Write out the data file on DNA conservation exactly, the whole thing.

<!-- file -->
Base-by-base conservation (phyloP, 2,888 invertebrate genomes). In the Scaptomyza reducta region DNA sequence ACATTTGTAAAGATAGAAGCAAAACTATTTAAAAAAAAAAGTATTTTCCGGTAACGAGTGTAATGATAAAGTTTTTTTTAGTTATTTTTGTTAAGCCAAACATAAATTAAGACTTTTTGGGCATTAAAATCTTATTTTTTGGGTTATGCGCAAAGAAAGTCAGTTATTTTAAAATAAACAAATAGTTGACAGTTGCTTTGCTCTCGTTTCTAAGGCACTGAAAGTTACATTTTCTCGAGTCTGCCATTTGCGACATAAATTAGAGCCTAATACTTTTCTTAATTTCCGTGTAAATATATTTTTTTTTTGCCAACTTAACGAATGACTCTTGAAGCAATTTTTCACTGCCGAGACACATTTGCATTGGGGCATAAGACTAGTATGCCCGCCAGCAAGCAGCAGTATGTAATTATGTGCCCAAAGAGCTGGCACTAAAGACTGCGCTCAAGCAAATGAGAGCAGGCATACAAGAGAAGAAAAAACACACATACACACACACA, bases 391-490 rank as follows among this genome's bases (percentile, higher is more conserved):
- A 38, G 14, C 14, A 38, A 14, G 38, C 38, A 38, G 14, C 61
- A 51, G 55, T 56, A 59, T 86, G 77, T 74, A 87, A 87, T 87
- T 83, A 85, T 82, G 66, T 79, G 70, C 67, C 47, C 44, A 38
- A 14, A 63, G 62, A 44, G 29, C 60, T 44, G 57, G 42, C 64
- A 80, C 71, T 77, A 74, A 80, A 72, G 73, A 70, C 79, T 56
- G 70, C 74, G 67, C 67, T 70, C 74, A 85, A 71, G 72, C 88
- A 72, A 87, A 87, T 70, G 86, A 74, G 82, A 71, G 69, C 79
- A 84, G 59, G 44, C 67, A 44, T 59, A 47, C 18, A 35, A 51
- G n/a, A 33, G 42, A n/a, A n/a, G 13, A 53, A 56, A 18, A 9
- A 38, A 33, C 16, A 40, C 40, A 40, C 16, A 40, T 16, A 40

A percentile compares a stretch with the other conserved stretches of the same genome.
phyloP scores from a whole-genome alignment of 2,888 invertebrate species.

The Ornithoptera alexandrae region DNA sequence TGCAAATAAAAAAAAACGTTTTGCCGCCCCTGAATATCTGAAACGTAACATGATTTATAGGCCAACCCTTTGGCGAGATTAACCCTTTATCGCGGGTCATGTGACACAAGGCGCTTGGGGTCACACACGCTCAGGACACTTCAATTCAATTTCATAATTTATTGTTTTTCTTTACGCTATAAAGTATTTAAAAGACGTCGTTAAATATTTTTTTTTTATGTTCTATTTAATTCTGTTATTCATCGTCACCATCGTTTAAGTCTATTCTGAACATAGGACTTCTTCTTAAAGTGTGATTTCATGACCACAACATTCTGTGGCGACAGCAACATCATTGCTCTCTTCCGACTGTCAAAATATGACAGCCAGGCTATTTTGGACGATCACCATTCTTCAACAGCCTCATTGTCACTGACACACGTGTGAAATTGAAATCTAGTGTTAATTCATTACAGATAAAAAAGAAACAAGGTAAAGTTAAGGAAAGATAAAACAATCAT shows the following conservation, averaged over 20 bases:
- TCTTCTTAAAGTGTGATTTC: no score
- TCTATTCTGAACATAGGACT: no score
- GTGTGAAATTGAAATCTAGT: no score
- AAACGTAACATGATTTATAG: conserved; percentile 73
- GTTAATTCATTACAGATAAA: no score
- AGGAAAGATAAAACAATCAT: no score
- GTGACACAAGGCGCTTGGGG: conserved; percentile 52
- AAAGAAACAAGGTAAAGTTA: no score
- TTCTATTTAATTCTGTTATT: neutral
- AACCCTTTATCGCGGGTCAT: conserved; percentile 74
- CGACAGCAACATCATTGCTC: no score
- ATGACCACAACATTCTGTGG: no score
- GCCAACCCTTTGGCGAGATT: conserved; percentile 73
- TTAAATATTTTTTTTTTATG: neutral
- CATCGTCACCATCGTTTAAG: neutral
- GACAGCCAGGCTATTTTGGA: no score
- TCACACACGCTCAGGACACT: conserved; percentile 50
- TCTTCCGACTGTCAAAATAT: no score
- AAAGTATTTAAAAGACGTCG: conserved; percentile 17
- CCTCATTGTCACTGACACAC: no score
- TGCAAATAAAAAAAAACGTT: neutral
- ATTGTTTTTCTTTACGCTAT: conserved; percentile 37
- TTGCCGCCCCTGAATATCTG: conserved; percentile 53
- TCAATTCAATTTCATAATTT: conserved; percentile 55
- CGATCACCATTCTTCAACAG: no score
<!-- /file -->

Base-by-base conservation (phyloP, 2,888 invertebrate genomes). In the Scaptomyza reducta region DNA sequence ACATTTGTAAAGATAGAAGCAAAACTATTTAAAAAAAAAAGTATTTTCCGGTAACGAGTGTAATGATAAAGTTTTTTTTAGTTATTTTTGTTAAGCCAAACATAAATTAAGACTTTTTGGGCATTAAAATCTTATTTTTTGGGTTATGCGCAAAGAAAGTCAGTTATTTTAAAATAAACAAATAGTTGACAGTTGCTTTGCTCTCGTTTCTAAGGCACTGAAAGTTACATTTTCTCGAGTCTGCCATTTGCGACATAAATTAGAGCCTAATACTTTTCTTAATTTCCGTGTAAATATATTTTTTTTTTGCCAACTTAACGAATGACTCTTGAAGCAATTTTTCACTGCCGAGACACATTTGCATTGGGGCATAAGACTAGTATGCCCGCCAGCAAGCAGCAGTATGTAATTATGTGCCCAAAGAGCTGGCACTAAAGACTGCGCTCAAGCAAATGAGAGCAGGCATACAAGAGAAGAAAAAACACACATACACACACACA, bases 391-490 rank as follows among this genome's bases (percentile, higher is more conserved):
- A 38, G 14, C 14, A 38, A 14, G 38, C 38, A 38, G 14, C 61
- A 51, G 55, T 56, A 59, T 86, G 77, T 74, A 87, A 87, T 87
- T 83, A 85, T 82, G 66, T 79, G 70, C 67, C 47, C 44, A 38
- A 14, A 63, G 62, A 44, G 29, C 60, T 44, G 57, G 42, C 64
- A 80, C 71, T 77, A 74, A 80, A 72, G 73, A 70, C 79, T 56
- G 70, C 74, G 67, C 67, T 70, C 74, A 85, A 71, G 72, C 88
- A 72, A 87, A 87, T 70, G 86, A 74, G 82, A 71, G 69, C 79
- A 84, G 59, G 44, C 67, A 44, T 59, A 47, C 18, A 35, A 51
- G n/a, A 33, G 42, A n/a, A n/a, G 13, A 53, A 56, A 18, A 9
- A 38, A 33, C 16, A 40, C 40, A 40, C 16, A 40, T 16, A 40

A percentile compares a stretch with the other conserved stretches of the same genome.
phyloP scores from a whole-genome alignment of 2,888 invertebrate species.

The Ornithoptera alexandrae region DNA sequence TGCAAATAAAAAAAAACGTTTTGCCGCCCCTGAATATCTGAAACGTAACATGATTTATAGGCCAACCCTTTGGCGAGATTAACCCTTTATCGCGGGTCATGTGACACAAGGCGCTTGGGGTCACACACGCTCAGGACACTTCAATTCAATTTCATAATTTATTGTTTTTCTTTACGCTATAAAGTATTTAAAAGACGTCGTTAAATATTTTTTTTTTATGTTCTATTTAATTCTGTTATTCATCGTCACCATCGTTTAAGTCTATTCTGAACATAGGACTTCTTCTTAAAGTGTGATTTCATGACCACAACATTCTGTGGCGACAGCAACATCATTGCTCTCTTCCGACTGTCAAAATATGACAGCCAGGCTATTTTGGACGATCACCATTCTTCAACAGCCTCATTGTCACTGACACACGTGTGAAATTGAAATCTAGTGTTAATTCATTACAGATAAAAAAGAAACAAGGTAAAGTTAAGGAAAGATAAAACAATCAT shows the following conservation, averaged over 20 bases:
- TCTTCTTAAAGTGTGATTTC: no score
- TCTATTCTGAACATAGGACT: no score
- GTGTGAAATTGAAATCTAGT: no score
- AAACGTAACATGATTTATAG: conserved; percentile 73
- GTTAATTCATTACAGATAAA: no score
- AGGAAAGATAAAACAATCAT: no score
- GTGACACAAGGCGCTTGGGG: conserved; percentile 52
- AAAGAAACAAGGTAAAGTTA: no score
- TTCTATTTAATTCTGTTATT: neutral
- AACCCTTTATCGCGGGTCAT: conserved; percentile 74
- CGACAGCAACATCATTGCTC: no score
- ATGACCACAACATTCTGTGG: no score
- GCCAACCCTTTGGCGAGATT: conserved; percentile 73
- TTAAATATTTTTTTTTTATG: neutral
- CATCGTCACCATCGTTTAAG: neutral
- GACAGCCAGGCTATTTTGGA: no score
- TCACACACGCTCAGGACACT: conserved; percentile 50
- TCTTCCGACTGTCAAAATAT: no score
- AAAGTATTTAAAAGACGTCG: conserved; percentile 17
- CCTCATTGTCACTGACACAC: no score
- TGCAAATAAAAAAAAACGTT: neutral
- ATTGTTTTTCTTTACGCTAT: conserved; percentile 37
- TTGCCGCCCCTGAATATCTG: conserved; percentile 53
- TCAATTCAATTTCATAATTT: conserved; percentile 55
- CGATCACCATTCTTCAACAG: no score